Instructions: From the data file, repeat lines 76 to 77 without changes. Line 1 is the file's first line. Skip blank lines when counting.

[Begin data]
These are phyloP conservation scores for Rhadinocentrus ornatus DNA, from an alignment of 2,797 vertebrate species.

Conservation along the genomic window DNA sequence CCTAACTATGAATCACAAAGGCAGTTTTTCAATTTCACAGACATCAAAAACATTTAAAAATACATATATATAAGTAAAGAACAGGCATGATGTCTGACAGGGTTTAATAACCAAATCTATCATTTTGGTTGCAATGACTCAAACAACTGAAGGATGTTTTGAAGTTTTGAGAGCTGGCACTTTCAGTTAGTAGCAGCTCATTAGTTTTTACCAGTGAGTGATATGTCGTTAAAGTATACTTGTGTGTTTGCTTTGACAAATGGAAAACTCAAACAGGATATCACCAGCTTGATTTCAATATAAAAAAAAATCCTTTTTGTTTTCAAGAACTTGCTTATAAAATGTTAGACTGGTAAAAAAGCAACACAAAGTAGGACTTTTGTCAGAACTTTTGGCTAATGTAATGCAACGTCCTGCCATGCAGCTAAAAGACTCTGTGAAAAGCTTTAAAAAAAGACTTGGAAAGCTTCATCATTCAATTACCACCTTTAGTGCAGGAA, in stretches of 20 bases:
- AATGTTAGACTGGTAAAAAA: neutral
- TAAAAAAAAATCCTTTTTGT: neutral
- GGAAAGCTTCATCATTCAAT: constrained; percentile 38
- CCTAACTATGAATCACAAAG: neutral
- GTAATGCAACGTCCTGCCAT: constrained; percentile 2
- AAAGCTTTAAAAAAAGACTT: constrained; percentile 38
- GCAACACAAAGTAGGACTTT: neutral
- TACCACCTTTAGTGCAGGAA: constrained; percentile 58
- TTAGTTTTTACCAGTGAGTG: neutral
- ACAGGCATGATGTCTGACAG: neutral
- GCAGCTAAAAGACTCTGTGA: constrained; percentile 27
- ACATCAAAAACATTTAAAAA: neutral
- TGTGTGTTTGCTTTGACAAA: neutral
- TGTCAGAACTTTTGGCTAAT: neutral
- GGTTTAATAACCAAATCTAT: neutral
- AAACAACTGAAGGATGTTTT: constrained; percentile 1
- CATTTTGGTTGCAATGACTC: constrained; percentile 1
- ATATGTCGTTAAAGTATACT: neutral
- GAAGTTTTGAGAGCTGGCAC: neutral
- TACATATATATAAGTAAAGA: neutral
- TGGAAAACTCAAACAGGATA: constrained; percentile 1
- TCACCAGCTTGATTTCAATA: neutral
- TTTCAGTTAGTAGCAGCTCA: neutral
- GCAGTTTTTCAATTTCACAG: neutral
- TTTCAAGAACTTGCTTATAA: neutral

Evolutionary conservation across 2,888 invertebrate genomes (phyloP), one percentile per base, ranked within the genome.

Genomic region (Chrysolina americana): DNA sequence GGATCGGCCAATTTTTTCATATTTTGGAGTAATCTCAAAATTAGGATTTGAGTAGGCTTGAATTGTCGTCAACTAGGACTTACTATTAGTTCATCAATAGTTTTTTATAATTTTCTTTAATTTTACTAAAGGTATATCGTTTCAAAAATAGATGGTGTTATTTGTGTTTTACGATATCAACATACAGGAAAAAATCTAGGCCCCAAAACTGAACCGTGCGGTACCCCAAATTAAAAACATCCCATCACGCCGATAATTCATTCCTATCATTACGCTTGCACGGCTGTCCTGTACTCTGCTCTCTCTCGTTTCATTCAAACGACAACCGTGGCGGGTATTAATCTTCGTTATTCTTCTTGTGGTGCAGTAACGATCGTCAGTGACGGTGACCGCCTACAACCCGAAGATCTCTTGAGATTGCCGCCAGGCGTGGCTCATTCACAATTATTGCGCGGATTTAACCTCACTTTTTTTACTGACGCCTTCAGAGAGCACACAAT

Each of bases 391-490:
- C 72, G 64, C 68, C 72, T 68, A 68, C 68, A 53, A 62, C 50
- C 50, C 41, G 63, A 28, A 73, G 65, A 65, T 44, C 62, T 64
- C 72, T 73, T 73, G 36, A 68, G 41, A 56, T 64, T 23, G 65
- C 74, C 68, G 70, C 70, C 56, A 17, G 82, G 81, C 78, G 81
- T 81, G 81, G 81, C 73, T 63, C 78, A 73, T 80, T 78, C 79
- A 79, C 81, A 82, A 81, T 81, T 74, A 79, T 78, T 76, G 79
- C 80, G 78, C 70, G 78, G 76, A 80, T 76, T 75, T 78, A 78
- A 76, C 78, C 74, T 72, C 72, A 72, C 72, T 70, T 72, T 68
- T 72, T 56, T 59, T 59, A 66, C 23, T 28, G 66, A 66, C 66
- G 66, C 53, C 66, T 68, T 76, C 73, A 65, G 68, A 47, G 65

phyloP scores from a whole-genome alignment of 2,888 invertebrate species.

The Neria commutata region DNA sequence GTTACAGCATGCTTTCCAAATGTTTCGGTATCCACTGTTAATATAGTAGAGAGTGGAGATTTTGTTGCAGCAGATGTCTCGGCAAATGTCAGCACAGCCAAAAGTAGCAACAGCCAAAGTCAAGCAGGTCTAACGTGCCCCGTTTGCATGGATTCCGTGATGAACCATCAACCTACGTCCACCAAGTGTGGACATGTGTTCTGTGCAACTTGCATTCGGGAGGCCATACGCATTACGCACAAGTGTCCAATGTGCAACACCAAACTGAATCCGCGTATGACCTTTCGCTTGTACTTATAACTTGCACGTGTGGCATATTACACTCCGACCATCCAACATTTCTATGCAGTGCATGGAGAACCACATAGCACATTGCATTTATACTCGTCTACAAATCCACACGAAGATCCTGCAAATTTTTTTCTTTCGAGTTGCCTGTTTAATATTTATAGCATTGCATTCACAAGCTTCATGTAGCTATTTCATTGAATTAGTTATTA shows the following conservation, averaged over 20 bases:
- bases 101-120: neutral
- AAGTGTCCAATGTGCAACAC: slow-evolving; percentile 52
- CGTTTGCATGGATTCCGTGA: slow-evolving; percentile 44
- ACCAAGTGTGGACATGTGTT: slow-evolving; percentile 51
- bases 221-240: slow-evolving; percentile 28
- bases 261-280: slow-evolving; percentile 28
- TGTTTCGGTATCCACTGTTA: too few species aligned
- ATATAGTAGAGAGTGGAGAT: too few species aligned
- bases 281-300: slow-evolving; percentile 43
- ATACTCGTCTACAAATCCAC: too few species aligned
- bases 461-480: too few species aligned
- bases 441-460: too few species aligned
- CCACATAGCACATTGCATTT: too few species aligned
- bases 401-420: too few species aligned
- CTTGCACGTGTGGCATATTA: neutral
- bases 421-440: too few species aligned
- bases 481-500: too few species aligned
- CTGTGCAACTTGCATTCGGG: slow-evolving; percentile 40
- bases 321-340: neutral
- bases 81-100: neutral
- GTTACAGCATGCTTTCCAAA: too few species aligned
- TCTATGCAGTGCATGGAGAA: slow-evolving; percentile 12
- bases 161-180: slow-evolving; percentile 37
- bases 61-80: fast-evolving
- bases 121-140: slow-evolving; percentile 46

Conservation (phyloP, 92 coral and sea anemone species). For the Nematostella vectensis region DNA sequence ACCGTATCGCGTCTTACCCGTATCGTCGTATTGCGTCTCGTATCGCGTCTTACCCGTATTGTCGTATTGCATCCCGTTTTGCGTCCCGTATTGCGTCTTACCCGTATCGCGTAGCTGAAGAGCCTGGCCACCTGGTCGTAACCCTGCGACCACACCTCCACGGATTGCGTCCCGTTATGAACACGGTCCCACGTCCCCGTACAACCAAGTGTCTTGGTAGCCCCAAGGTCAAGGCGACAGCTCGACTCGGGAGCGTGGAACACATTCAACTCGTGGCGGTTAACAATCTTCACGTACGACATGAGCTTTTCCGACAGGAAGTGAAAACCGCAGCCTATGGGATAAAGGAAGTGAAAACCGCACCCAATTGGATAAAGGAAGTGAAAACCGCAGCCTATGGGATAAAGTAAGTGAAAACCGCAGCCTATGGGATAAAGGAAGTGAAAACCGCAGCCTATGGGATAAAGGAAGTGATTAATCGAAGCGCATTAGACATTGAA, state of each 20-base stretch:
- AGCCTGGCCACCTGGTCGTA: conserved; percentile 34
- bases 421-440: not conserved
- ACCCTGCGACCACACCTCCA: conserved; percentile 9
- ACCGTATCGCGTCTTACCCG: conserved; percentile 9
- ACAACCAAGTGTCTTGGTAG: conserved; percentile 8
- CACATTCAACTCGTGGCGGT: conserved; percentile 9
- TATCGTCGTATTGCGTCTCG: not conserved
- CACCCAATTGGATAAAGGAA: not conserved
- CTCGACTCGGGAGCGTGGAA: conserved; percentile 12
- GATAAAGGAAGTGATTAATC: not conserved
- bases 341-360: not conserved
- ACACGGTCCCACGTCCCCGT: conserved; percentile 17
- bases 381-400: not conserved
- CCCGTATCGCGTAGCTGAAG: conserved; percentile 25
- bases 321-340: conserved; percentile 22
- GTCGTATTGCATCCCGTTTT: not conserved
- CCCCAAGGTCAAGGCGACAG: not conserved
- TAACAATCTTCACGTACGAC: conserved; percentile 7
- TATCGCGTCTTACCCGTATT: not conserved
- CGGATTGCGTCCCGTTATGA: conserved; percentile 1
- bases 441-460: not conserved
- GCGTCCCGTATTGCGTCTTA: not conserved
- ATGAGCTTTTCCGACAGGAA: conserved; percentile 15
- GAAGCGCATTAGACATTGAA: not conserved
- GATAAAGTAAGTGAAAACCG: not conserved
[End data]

- CACCCAATTGGATAAAGGAA: not conserved
- CTCGACTCGGGAGCGTGGAA: conserved; percentile 12